2018 William D. Carey Lecture with Dr. Arati Prabhakar
The 2018 William D. Carey Lecture will be presented by Dr. Arati Prabhakar, a fellow at the Center for Advanced Study in the Behavioral Sciences at Stanford University, and former director of DARPA.
The lecture is free and will be livestreamed to the public. Registration is limited for onsite public attendance.
About Dr. Arati Prabhakar
Arati Prabhakar has contributed to U.S. research and development in a wide variety of ways during a career spanning public service and the commercial technology sector. She joined the Defense Advanced Research Projects Agency for the first time in 1986 as a program manager in advanced semiconductor technology and then was the founding director of DARPA’s Microelectronics Technology Office. In 1993, she was nominated by President Clinton and confirmed by the Senate as director of the National Institute of Standards and Technology, where she led the 3,000-person organization in its work with companies across multiple industries.
Dr. Prabhakar moved to Silicon Valley in 1997, first as chief technology officer and senior vice president at Raychem, and later vice president and then president of Interval Research. From 2001 to 2011 she was a partner with U.S. Venture Partners, an early-stage venture capital firm, where she identified and served as a board member for startup companies with the promise of significant growth.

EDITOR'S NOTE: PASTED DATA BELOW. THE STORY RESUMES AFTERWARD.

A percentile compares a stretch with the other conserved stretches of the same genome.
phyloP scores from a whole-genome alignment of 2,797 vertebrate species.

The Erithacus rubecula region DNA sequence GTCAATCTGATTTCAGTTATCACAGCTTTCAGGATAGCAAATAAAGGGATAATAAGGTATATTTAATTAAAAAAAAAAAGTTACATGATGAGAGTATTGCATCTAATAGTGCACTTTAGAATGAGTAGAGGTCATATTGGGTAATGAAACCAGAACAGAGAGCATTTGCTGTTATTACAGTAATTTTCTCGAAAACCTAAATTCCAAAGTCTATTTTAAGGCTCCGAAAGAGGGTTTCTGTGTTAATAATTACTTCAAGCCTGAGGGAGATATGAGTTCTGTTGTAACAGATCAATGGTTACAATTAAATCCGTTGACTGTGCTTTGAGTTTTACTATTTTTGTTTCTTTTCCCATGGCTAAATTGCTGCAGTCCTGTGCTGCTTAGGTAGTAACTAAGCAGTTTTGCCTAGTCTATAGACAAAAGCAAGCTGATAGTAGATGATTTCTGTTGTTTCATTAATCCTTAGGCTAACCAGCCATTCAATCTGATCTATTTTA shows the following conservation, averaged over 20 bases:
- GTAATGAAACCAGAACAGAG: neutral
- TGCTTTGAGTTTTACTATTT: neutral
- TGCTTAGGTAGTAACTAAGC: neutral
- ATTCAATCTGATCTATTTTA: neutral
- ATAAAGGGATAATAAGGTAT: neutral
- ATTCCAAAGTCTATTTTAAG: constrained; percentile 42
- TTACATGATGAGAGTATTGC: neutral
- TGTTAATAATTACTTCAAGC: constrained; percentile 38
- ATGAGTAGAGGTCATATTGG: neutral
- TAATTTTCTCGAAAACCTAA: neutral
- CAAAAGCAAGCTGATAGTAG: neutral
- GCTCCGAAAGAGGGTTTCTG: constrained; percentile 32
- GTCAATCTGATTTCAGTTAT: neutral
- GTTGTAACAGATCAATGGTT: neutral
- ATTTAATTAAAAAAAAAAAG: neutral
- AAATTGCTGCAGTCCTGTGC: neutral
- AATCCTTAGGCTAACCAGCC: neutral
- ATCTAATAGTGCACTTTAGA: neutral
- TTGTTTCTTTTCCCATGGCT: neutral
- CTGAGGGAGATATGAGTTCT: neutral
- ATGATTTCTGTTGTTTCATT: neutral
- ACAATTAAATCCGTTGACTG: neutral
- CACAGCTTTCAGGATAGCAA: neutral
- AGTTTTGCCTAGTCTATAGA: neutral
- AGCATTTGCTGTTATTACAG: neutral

In 2012, President Obama appointed her director of DARPA, a position she held until January 2017. She focused the agency’s efforts on rethinking complex military systems in fundamental ways; harnessing the information explosion to address national security challenges; and planting new seeds of technological surprise in fields as diverse as mathematics, synthetic biology and neurotechnology.
Dr. Prabhakar received her B.S. in electrical engineering from Texas Tech University, and her M.S. in electrical engineering and Ph.D. in applied physics from the California Institute of Technology. She began her career as a Congressional fellow at the Office of Technology Assessment and is now completing a fellowship at the Center for Advanced Study in the Behavioral Sciences at Stanford University. She is a member of the National Academy of Engineering and a fellow of the Institute of Electrical and Electronics Engineers.